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Creation of a successful habitat garden

By Keith Naylor

The Keith Moore habitat garden

Showcasing the natural environment was the creation of a successful habitat garden. This is the Keith Moore Habitat Garden in Huskisson. Volunteers from the Australian Plants Society NSW supported the project.

Where it is located

The Keith Moore Habitat Garden is located at the Lady Denman Heritage Complex, Huskisson, New South Wales on the shores of Jervis Bay. The Sydney Harbour Ferry, ‘Lady Denman’, built at the Dent shipyard, Huskisson in 1911 is on display at the complex.

The garden is a thriving habitat garden.

Keith Moore Habitat garden signpost

The garden creates vital links with the surrounding vegetation for birds, reptiles and other fauna, image Maureen Webb

Aim of the design – history

The aim of the design was to develop an Australian native plant garden that displays the local natural environment. Additional aims were to include local native (indigenous) plants, and to use the garden for educational purposes.

The garden was to be accessible to the public, especially the disabled. Retention and minimal disturbance to the existing frog habitat amongst the established native reeds and bulrushes was essential. At the same time the design created other types of habitats around the edges of the designated area.

Below are images of the construction of the garden.

Shape of the garden

The shape of the existing area lent itself to a modified shape of Jervis Bay. As such, the design of the Garden followed the theme of Jervis Bay and surrounding areas. It included features such as Point Perpendicular, the Ruined Lighthouse, the Hole in the Wall, Bowen Island, beaches, Currumbene Creek and a mooring post for Huskisson wharf.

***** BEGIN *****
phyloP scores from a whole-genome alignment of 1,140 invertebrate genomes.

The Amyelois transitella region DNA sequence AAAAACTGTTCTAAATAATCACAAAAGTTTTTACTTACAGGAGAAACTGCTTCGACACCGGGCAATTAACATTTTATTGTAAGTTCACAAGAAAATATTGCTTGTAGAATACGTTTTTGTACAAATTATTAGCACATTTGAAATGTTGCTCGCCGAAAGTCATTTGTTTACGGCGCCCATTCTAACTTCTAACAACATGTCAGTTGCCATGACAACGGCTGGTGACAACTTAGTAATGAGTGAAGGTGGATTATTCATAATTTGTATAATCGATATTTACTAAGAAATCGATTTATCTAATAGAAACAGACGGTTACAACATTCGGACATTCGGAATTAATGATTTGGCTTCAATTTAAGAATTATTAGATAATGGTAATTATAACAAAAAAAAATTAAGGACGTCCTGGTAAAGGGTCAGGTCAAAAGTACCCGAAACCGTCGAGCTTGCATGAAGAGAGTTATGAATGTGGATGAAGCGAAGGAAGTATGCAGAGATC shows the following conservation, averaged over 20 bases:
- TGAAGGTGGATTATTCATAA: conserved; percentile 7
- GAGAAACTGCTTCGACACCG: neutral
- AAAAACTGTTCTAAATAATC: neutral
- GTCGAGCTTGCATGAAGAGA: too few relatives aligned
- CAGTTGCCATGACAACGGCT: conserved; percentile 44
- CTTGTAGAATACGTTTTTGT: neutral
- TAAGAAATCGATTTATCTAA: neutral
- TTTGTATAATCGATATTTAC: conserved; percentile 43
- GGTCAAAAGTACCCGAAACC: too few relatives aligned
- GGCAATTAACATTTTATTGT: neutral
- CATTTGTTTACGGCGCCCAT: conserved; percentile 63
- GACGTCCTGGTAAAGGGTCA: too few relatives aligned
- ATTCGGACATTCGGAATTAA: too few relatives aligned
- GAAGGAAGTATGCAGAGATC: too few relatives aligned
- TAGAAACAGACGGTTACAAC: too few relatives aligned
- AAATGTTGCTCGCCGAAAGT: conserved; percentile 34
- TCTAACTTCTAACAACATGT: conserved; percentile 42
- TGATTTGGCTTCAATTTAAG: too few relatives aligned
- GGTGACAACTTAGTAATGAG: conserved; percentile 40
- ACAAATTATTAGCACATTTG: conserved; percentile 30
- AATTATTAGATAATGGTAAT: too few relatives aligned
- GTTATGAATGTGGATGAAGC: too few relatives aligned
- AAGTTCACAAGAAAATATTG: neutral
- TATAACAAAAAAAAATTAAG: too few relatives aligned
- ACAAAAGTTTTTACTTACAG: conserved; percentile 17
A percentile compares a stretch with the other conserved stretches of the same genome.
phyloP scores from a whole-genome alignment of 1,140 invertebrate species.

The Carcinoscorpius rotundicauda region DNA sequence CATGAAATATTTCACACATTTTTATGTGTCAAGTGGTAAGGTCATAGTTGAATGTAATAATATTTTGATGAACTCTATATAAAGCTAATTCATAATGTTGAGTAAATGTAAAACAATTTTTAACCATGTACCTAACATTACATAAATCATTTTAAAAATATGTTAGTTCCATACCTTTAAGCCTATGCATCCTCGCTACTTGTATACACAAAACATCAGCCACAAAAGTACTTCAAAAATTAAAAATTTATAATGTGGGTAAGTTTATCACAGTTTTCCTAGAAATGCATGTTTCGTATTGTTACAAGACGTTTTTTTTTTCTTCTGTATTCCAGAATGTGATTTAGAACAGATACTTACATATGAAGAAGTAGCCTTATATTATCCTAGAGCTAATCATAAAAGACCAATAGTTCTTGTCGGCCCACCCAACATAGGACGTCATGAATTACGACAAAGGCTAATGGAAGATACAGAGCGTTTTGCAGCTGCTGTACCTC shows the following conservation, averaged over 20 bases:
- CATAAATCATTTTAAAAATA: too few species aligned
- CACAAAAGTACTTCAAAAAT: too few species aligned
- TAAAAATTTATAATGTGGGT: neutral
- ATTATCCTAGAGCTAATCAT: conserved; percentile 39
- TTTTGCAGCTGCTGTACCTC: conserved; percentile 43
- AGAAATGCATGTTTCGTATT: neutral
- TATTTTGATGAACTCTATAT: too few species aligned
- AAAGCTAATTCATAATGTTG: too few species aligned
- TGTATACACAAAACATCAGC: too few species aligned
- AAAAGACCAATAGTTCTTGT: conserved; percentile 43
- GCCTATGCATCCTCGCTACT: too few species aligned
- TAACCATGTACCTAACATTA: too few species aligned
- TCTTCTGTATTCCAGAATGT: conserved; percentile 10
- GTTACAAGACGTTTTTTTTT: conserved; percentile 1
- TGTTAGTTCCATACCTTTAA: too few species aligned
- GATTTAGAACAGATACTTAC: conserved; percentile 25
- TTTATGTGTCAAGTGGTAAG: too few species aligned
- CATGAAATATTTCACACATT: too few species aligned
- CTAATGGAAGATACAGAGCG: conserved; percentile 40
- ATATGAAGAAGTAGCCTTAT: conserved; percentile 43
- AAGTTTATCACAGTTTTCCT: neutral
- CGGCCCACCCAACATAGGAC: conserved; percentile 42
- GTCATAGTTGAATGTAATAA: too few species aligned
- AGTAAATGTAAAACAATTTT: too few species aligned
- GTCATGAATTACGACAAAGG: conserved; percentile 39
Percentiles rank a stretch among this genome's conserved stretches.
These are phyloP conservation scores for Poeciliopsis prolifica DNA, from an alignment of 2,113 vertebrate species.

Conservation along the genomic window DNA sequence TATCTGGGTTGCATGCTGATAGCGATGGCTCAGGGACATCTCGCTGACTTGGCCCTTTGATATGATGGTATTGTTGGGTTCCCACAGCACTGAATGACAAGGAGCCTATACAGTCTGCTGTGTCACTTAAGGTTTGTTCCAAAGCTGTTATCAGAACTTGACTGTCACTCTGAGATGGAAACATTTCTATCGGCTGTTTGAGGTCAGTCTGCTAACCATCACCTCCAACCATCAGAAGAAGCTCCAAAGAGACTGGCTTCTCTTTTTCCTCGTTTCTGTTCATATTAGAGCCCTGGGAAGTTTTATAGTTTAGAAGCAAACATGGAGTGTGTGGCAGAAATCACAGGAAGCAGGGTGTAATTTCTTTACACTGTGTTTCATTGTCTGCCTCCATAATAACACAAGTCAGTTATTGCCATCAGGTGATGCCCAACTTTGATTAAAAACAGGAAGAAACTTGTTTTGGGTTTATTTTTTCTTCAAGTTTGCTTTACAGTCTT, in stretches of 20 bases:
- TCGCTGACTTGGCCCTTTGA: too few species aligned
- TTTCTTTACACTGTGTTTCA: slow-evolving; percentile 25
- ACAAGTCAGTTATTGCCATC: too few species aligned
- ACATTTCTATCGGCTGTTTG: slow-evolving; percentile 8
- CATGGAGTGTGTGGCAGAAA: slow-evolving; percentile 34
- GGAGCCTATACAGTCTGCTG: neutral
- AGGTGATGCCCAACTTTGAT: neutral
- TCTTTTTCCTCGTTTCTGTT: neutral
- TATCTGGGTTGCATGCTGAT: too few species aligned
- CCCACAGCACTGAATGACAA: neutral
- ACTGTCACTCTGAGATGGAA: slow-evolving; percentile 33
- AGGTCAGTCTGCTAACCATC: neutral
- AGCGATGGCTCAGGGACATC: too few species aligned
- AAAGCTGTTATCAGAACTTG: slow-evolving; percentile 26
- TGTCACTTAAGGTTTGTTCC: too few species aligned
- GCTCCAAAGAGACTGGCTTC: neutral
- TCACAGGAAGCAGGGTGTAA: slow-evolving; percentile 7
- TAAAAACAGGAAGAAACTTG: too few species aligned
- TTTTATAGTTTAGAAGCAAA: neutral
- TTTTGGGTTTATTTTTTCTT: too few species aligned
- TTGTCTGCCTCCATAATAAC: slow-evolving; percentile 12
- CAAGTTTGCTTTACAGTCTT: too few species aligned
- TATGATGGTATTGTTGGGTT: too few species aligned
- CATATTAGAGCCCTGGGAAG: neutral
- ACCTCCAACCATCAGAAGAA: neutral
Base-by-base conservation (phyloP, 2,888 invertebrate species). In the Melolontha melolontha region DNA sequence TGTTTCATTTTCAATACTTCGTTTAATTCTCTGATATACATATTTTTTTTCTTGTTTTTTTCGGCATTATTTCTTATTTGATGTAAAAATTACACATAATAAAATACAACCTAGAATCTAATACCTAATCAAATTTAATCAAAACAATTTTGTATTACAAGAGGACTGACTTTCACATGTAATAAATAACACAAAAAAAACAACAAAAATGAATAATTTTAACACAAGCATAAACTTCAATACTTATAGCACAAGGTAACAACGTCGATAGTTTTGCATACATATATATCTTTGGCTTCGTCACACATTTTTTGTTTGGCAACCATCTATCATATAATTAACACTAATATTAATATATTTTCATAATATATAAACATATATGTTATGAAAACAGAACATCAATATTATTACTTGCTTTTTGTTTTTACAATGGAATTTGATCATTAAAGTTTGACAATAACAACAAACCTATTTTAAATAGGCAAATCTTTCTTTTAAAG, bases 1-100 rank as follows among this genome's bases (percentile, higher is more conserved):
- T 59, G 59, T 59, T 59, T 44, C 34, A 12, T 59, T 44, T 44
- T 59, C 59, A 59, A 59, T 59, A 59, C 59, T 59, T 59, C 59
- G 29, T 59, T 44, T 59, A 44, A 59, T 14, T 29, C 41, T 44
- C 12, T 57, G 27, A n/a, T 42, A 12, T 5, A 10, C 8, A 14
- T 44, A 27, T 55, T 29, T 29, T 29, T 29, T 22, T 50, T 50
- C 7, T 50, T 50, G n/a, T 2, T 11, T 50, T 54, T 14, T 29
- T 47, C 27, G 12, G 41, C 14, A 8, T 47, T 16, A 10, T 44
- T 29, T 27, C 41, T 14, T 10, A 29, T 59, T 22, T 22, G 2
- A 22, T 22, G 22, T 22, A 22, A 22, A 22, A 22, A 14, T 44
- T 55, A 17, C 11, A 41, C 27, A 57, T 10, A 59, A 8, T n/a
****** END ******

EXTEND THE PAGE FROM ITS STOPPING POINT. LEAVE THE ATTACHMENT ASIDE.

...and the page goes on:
A small causeway represented Plantation Point where the public could experience the frog habitat.

A three-pond water feature represented St. Georges Basin, Lake Windemere and Lake McKenzie.

On the left is the wet area. The Lady Denman ferry was floated here before her final resting place inside the Museum. Image Maureen Webb

The construction of the area used existing stockpiles of sandstone rock found onsite, along with other recycled materials. Many features were represented by specially selected and placed sandstone rocks.

Indigenous plant species formed the themed vegetation types in the garden. The vegetation types selected are Grassland, Dune Woodland/Heath, Heathland, Shrubland and Sedgeland. The plants used were to be botanically significant for the local area, horticulturally suited to the site and aesthetically pleasing.

The design took into account the educational aspects of a water wise native garden. Volunteers assisted with the construction, planting and maintenance of the garden.

The garden now

The garden is now a thriving habitat garden, with the design fully realised. It has grown and settled in over a number of years. It showcases the successful creation of a habitat garden.

As Maureen reports: When we sit on the veranda of the museum for lunch on wet days, we look out to the garden. Most days Blue wrens, Golden whistlers and other birds visit. This is all possible as most of the complex is now fully vegetated. Surrounding the garden and supporting it are the surrounding bushland and the Wirreccoo Wildflower Garden. 

The garden provides vital links for the ongoing support of local birds and wildlife.

The garden is now a true habitat garden, particularly for the frogs. In turn they bring in the snakes! Images Maureen Webb

The garden now:

For another story on habitat gardens, click here.

From the May 2007 issue of the Study Group Newsletter. More recent photos and comments from Maureen Webb.